Once the characters adapt their strategy to contend with the twist, which places the initiative back in their hands, we're ramping up to the climax. The climax is the single point, the one thing that happens, the very moment where the most tension will be released. It's not a sequence, or a scene, or anything else, it's one action, really at the end of the day, it can be boiled down to one sentence. The ring falls into the lava of Mount Doom. The Death Star explodes. Tirion Fordring kills Arthas. Arthas kills his father. What this climax will look like will change depending on the story, and there will be different techniques for different contexts. I have some die hard habits, like I love the immediately pre-climax speech, either the hero explaining how much he's gained and learned and how good this will feel or the villain coming apart at the seems and choosing death over defeat, but whatever works for you works for you. But it's a big moment that you want everyone to focus on as much as possible. Your antagonist doesn't have to die here, but they do need to stop putting up a fight. This is where they lose. 

I actually want to dwell on this for a moment, because I'm going to address it more thoroughly later, but the antagonist needs to extremely definitively lose at this moment. What that loss looks like will also change in the context of the story, but a lot of the time it's going to be death. But there are other options, too. You can depower the villain (after having burned himself out trying to kill the heroes) and then have him escape. You can have the villain be captured. Hell, you can leave the villain in the hands of the heroes and let them come to their own decision on what to do with him. But I highly recommend death, and if you choose not to go with death, you better make sure that the heroes feel good about this defeat. Also, don't repeat something that you've already pulled before. If the heroes cornered the villain and he teleported away, you can't repeat that, because it'll just feel cheap and frustrate the players. If your villain gets thrown in jail and then he breaks out, you can't ever lock him up again, because the heroes have definitive proof that he'll bust out. I'm a very big fan of depowering villains. If they're a shadow priest, they become magic locked and can't cast any more. If they have some great weapon, it's taken from them at the very least, but shattered in the final fight preferrably (think Frostmourne.) If they're a paladin, the Light abandons them. These kinds of things. 

After the climax, your whole job is wrapping up plot threads and phasing yourself out of a GM role. Players are good at picking up the pieces to stories. Most players will grapple with what happened on their own and you don't need to coach them through it. If you're done with your story, they're probably going to extend some piece out of it and create their own non-GMed RP and that's great. In fact, I tend to think the mark of a great event/storyline is that people walk out of it grappling with it, and the fallout of it extends for a bit. In story terms, this is called the denouement (which I think is pronounced DAY-NEW-MAW, because it's french) and outside of NPCs that you've introduced or any items, locations, powers, anything you need to explain a resolution to, you should be hands off here. Let the players resolve their characters on their own. Don't force that.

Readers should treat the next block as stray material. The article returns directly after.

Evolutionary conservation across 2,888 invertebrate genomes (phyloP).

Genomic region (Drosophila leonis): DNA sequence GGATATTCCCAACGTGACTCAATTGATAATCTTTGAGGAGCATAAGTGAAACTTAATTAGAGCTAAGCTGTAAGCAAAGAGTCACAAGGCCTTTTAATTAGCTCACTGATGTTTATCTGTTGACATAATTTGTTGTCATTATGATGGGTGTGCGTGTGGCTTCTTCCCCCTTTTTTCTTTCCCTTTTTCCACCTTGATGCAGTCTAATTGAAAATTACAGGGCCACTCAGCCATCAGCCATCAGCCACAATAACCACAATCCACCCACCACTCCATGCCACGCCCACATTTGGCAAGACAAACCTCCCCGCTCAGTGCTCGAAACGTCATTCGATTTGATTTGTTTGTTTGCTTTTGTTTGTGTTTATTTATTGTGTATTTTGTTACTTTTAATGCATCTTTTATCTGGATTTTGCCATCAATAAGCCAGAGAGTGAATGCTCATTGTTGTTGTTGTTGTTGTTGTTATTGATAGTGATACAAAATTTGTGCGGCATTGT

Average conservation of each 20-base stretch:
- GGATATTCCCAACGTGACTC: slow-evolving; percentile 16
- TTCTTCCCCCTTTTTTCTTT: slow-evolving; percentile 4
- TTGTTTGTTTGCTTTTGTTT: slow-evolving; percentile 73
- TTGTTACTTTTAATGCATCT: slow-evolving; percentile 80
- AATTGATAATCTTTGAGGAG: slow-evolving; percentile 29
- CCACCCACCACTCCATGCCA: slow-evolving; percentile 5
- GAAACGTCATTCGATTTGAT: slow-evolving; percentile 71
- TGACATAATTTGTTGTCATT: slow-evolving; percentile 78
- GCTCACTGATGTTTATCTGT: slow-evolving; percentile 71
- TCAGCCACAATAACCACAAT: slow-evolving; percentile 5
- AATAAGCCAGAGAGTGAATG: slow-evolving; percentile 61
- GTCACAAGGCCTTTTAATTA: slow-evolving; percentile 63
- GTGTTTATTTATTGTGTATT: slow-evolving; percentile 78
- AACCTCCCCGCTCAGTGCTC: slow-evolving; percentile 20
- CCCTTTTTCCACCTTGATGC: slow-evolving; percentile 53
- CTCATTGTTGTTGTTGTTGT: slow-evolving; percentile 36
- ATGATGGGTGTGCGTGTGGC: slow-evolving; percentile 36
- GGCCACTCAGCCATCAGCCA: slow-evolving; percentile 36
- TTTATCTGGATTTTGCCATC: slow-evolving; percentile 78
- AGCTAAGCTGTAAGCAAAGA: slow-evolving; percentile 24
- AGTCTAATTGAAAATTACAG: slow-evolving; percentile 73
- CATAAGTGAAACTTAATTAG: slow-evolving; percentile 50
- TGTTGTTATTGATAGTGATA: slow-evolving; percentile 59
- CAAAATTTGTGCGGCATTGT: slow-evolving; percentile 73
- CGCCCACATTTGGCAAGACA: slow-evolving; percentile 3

And even though it's technically not an act, I want to take a moment to acknowledge...


RPers love continuity. It's why we police people's lore. It's why we constantly reference our backstories, or old stories that we took part in. I've never in my life met an RPer that RPed without an eye towards the larger continuity of the server, world, whatever. When you've finished your story, you're adding to that continuity. My recommendation first and foremost: don't continuity police your own story. In the same way that I think the best approach is to be hands off with the denouement of the story, be hands off with the continuity of it after the fact. People will adopt it into their RP and the characters naturally and you don't want to stymie that by hounding everyone that references things after the fact. I've seen this happen from time to time (and I super fall into this trap all the time) and it almost always has negative results. Interestingly enough, the results aren't purposefully negative. It's not malice. People don't get mad at you. But they do feel a distance from it. RP is the gift that you give other players, and your storyline is a gift that you give other players. Once it's over, don't try to own it or take it from them. Let them play with it how they want. If you become overbearing about it, it creates this weird sense that they're playing with someone else's property, and they put it down and put it away. This is the last thing you want. Let them pick it up and go from there.